Developing a valuable LinkedIn network .pdf
Original filename: Developing a valuable LinkedIn network.pdf
Title: LinkedIn Guide 2:
Author: Dani Booth
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LinkedIn Guide 2:
Building a network
By now, you’ve hopefully had the chance to read the ‘Getting
set up on LinkedIn’ guide, and have made some changes to
improve your LinkedIn profile. So now that you have a profile
that you’re proud of, what do you do with it? Well, that’s what
this guide is all about – using your freshly polished digital
asset to develop a valuable network of professionals… and
Why is networking on LinkedIn so important?
Why bother? It’s a fair question. Our days are busy enough without adding an extra action to
the list. But consider this. In terms of return on time invested, the potential value you can drive
from effective networking on LinkedIn is huge. It’s arguably one of the best uses of your time –
especially as it takes almost no time at all.
Let’s look at some of the benefits:
Once you’re up and running, dipping in
and out of LinkedIn to reach out to your
network can take moments. With an
engaged network of clients and
prospects, and some interesting
content to share or comment on, it’s an
effective way to stay front of mind.
You may work for a company that
already has a strong presence on
LinkedIn – with marketing teams that
regularly share content. So if you’re
looking for material to help you start a
conversation or nurture a lead, LinkedIn
should be your first port of call.
Networking online when compared to
offline is so much easier. You don’t
have the morning rush to get to a
breakfast meeting, and no one expects
an elevator speech at the drop of a hat.
These things still have a place. But
LinkedIn is a safe environment where
you can spend more time prepping
responses and outreach messages.
The maths on this varies from person to
person, but if you have a network of
c.500 connections, you can safely say
the potential reach (or CTS for old
school marketers) for anything you
share is around c.5million.
Aside from the golf course, where else
can you find out about a prospect’s
background; their interests; problems
they’re facing; outstanding questions
you might be able to answer. LinkedIn is
a place you can get the inside track on
key issues faced by your network and
by the very people with whom you’re
trying to connect.
When the networking is done right,
there is no such thing as a “cold
contact” on LinkedIn. Once you’ve been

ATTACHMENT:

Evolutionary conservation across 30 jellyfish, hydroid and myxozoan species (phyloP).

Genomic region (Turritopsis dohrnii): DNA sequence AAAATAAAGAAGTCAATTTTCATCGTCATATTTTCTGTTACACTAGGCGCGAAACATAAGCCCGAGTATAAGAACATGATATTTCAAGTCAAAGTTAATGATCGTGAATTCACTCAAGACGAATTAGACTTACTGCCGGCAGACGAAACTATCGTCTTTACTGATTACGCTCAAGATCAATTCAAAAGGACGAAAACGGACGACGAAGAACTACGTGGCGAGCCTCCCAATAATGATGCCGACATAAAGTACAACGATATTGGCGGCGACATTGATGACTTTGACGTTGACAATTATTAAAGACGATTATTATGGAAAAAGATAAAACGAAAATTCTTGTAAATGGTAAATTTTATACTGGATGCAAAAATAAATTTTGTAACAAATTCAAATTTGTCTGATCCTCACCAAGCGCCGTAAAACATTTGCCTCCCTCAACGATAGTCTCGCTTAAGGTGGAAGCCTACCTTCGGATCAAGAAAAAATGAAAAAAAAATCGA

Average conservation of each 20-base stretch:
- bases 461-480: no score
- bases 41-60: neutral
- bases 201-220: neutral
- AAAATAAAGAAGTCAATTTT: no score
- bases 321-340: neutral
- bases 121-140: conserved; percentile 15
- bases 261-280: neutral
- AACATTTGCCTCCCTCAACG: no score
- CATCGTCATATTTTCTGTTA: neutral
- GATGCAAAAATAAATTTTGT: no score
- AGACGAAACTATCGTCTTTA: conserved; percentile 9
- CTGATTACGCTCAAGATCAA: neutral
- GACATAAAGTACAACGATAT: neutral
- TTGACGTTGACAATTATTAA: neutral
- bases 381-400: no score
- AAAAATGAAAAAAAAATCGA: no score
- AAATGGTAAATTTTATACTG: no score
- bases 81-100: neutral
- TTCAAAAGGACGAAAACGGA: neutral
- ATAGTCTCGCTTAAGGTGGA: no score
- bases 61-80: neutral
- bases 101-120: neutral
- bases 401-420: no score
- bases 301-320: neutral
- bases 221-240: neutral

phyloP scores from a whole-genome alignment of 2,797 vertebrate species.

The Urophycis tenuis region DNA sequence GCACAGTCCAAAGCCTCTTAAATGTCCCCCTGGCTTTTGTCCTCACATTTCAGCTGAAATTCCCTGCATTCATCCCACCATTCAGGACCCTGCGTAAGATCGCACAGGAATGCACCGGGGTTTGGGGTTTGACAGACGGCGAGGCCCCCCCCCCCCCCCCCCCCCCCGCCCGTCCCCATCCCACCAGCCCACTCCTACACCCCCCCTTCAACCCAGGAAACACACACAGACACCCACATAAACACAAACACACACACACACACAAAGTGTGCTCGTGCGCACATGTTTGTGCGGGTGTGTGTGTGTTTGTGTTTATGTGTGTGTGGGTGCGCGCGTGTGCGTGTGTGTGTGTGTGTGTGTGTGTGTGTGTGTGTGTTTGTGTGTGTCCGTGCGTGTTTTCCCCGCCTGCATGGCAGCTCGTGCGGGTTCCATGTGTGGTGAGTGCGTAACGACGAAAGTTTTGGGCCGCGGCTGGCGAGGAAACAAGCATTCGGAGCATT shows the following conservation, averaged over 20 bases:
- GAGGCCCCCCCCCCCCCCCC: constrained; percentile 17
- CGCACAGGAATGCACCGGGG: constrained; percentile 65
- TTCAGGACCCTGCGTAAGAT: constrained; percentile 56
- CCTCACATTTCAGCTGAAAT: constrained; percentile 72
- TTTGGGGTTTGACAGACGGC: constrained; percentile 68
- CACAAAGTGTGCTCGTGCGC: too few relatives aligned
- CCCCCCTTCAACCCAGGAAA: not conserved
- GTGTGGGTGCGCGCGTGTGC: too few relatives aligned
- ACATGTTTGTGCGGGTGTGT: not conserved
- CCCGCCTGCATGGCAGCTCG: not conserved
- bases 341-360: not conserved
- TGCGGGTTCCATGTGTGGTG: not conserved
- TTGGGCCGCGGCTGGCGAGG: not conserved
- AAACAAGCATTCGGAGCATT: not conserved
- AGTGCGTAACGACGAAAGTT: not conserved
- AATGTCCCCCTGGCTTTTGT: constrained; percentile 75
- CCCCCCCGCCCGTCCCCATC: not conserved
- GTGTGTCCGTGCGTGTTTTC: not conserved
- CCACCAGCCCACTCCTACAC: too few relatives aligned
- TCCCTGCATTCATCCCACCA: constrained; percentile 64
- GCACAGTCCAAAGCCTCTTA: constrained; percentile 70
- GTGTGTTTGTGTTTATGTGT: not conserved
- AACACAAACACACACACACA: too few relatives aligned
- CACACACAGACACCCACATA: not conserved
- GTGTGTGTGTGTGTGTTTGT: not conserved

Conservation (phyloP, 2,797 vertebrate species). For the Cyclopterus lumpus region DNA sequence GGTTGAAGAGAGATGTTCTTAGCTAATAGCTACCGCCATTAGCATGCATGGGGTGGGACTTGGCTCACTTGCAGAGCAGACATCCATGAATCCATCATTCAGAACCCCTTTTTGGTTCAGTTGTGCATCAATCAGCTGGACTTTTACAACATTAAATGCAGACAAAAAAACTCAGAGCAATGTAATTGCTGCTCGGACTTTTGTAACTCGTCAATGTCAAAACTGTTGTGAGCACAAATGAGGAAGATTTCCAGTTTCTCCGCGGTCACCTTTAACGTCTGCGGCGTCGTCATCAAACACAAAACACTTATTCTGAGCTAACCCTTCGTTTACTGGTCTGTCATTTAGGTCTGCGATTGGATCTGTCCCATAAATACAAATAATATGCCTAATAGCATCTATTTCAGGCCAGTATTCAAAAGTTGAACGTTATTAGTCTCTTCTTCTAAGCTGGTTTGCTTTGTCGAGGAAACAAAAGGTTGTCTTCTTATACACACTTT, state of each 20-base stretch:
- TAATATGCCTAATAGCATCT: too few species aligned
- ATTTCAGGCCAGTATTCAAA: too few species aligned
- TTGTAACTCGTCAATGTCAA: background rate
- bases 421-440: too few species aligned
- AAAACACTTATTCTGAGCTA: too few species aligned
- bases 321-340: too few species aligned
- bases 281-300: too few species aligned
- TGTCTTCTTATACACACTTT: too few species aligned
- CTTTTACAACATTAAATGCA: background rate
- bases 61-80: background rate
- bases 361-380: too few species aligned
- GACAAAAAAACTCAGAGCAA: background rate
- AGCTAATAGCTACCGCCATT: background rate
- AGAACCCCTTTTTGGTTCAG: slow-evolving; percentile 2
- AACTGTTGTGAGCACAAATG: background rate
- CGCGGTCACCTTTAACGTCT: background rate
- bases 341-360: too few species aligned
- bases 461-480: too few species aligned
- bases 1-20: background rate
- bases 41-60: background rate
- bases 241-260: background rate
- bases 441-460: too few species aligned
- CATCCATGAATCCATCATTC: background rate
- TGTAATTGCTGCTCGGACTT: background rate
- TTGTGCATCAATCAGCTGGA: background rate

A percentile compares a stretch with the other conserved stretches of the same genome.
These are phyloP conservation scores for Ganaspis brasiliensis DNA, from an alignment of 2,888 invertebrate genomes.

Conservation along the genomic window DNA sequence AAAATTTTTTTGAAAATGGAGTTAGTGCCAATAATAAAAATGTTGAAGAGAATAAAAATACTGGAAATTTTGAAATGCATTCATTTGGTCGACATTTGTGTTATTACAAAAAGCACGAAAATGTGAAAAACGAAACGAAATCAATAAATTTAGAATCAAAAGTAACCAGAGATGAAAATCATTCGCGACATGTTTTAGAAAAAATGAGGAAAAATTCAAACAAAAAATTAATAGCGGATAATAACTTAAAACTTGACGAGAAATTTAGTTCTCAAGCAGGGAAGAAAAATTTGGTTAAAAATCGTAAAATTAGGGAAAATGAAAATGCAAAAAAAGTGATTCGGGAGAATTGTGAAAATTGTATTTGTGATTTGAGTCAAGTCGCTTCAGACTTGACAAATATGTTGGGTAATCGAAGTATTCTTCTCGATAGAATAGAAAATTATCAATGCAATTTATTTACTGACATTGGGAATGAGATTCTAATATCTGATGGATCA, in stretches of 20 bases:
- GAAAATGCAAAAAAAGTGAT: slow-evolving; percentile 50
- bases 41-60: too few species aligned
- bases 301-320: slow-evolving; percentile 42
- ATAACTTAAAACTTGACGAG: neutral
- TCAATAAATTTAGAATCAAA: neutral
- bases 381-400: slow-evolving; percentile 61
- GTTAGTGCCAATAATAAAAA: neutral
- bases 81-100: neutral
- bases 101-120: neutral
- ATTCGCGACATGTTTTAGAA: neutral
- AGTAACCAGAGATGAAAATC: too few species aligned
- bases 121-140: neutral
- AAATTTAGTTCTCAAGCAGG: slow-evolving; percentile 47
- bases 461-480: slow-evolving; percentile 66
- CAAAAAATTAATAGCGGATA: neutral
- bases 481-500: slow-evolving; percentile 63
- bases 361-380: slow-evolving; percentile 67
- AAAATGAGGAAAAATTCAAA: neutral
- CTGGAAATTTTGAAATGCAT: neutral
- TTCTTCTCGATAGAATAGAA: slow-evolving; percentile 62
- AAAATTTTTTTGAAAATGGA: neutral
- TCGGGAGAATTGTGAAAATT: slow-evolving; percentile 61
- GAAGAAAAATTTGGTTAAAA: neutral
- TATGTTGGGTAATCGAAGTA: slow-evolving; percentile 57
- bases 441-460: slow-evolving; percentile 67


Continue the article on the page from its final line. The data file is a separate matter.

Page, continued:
an active member of a group, shared
relevant content, and had someone
check out your now gleaming profile,
making that first attempt to connect will
be so much smoother.
Effective networking on LinkedIn can
help you develop both your own
professional brand and the company’s.
Imagine a company post being ‘liked’
by 1000 employees. Reach aside;
consider what a fantastically proud
message that sends.
Know your audience. Know yourself.
Before we get into the practicalities of networking on LinkedIn, it’s a good idea to develop an
understanding of the segments of people that make up your network. Not every contact
behaves in the same way and they’ll likely fall into just one of the following segments:
People that originate content. You’re
marketing team is a source of creators.
You might be one too. They fall into the
They watch. Monitor activity. They might
like a few posts, but little else. Being a
spectator has its place when mining
information or trying to get the gist of a
group. But these types rarely network in
the true sense of the word. Be a
spectator when you need to spectate.
Writers: Creators of original content.
Thought leaders. Ruckus makers.
Spokes people. The people you turn to
for original industry insights.
Curators: Sharers of quality content,
curated to suit their network. They know
what you want to see and they deliver.
Conversationalists: Largely status and
activity updates. Working on such-andsuch. Going to so-and-so’s event.
One-step up from Conversationalists,
these people are more likely to
comment and review the content being
originated by the above creators. When
done right this can be highly effective.
It’s rarely just negative. Feedback can
be expansive, creative, constructive.
This is one of the best activities you can
undertake. This is you adding value and
your own slant on topics with which
your network is engaging.
Passive individuals that collect contacts
but do nothing with them. Identified
easily by the huge numbers of contacts
and little else. Don’t be this guy.
Members of every social network under
the sun. As well as every group within
spitting, distance. Not necessarily active
in either. Don’t be this guy either.
Put here for completion, but not relevant
to LinkedIn. These people simply do not
buy into all this technological hokum.
If you were this guy, you wouldn’t be
Now that the benefits have been established and you know with whom you’re networking, how
do you actually… network?
Start a conversation
An “All-Star” profile only gets you so far. The way most people will get to your profile is through
the activities you undertake. Conversations you start. Content you post. Questions you ask. It’s
important to be active. But being active doesn’t necessarily take up much of your time.
Depending on how much time you have, here are some small, medium and large options:
Small: Content curation
Hopefully your marketing team is
already busy creating quality content to
inform and entertain your clients. This
content is regularly posted to LinkedIn.
All you need to do to be a content
curator is choose the posts most
relevant to your audience, or to the
conversations you’re already having
with clients, and hit ‘share’ (‘like’ the
post too for good measure). This